IMR Press / FBL / Special Issues / neuroendocrine_carcinoma

Advances in Neuroendocrine Carcinoma Research

Submission deadline: 01 October 2022
Special Issue Editor
  • Sazan Rasul, PhD
    Department of Biomedical Imaging and Image-guided Therapy, Division of Nuclear Medicine, Medical University of Vienna, Vienna, Austria
    Interests: Prostate cancer; Breast cancer; Neuro-endocrine tumor/carcinoma
Special Issue Information

Dear Colleagues,

Neuroendocrine tumors (NETs) are a group of tumors that originate from cells of the endocrine and nervous systems. They are characterized by the secretion of various amines and polypeptide hormones that are responsible for the clinical symptoms of this disease. Although NETs arise most commonly in the intestine, pancreas and lungs, other organs such as the pituitary and thyroid, breast, uterus, prostate and colon may also be affected. Based on the features of tumor grade and histological cell proliferation using the Ki-67 index, the World Health Organization has classified NETs into three main categories: well-differentiated NETs with benign, uncertain behavior; well-differentiated NETs with low-grade malignant behavior; and poorly differentiated NETs or carcinomas. While most NETs are sporadic, they can also occur as part of several inherited familial syndromes such as multiple endocrine neoplasia type 1 (MEN1) and type 2 (MEN2).

There have been intensive studies of the hormones secreted by NETs, as well as potential markers such as chromogranin A, urine 5-hydroxyindoleacetic acid, neuron-specific enolase, synaptophysin, N-terminally truncated variant of Hsp70, CDX2, and neuroendocrine secretory protein-55. The diagnostic and treatment options of NETs patients have been dramatically improved by morphological imaging with computed tomography scans, magnetic resonance imaging, sonography and endoscopy, molecular imaging using Gallium-68 positron emission tomography/computed tomography (PET/CT), and OctreoScan targeting somatostatin receptors which are highly expressed in NETs. PET using fluorine-18 fluorodeoxyglucose also plays a crucial role in visualizing NETs that grow more aggressively and exhibit increased glycolytic metabolism.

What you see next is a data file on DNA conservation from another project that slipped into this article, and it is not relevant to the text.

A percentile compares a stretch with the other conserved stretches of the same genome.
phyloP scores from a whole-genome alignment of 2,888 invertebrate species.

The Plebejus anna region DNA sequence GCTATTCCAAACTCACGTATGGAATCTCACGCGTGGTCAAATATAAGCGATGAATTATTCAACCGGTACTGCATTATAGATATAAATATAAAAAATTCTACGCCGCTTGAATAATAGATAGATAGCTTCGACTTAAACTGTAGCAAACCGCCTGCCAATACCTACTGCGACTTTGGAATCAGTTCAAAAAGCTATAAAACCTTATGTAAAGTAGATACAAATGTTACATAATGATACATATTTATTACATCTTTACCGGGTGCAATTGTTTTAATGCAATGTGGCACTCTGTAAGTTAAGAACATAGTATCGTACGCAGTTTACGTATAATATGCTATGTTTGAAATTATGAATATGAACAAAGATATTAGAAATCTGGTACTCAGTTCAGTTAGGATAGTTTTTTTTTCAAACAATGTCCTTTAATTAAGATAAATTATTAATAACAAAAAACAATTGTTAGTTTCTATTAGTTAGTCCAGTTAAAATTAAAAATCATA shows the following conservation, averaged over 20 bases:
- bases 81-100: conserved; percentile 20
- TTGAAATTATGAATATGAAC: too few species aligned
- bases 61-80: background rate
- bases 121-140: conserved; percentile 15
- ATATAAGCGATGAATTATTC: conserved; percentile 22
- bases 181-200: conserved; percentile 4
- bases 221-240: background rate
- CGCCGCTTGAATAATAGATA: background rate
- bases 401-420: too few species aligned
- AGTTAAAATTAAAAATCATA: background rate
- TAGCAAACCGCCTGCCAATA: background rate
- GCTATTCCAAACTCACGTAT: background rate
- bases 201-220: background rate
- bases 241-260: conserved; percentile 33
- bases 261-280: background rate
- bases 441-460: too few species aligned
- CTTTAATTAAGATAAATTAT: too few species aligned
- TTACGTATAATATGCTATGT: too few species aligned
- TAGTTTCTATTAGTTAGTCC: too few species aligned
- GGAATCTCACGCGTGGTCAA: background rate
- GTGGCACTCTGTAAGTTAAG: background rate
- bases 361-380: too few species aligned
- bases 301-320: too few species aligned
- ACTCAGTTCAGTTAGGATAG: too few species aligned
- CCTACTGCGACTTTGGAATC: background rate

For this special issue, I look forward to receiving your valuable experimental, preclinical and clinical contributions that reflect your highly regarded experience in the field of NETs and neuroendocrine carcinoma.

Dr. Sazan Rasul

Guest Editor

Neuroendocrine tumors
Neuroendocrine carcinoma
PET imaging
Somatostatin receptors
Manuscript Submission Information

Manuscripts should be submitted via our online editorial system at by registering and logging in to this website. Once you are registered, click here to start your submission. Manuscripts can be submitted now or up until the deadline. All papers will go through peer-review process. Accepted papers will be published in the journal (as soon as accepted) and meanwhile listed together on the special issue website. Research articles, reviews as well as short communications are preferred. For planned papers, a title and short abstract (about 100 words) can be sent to the Editorial Office to announce on this website.

Submitted manuscripts should not have been published previously, nor be under consideration for publication elsewhere (except conference proceedings papers). All manuscripts will be thoroughly refereed through a double-blind peer-review process. Please visit the Instruction for Authors page before submitting a manuscript. The Article Processing Charge (APC) in this open access journal is 2500 USD. Submitted manuscripts should be well formatted in good English.

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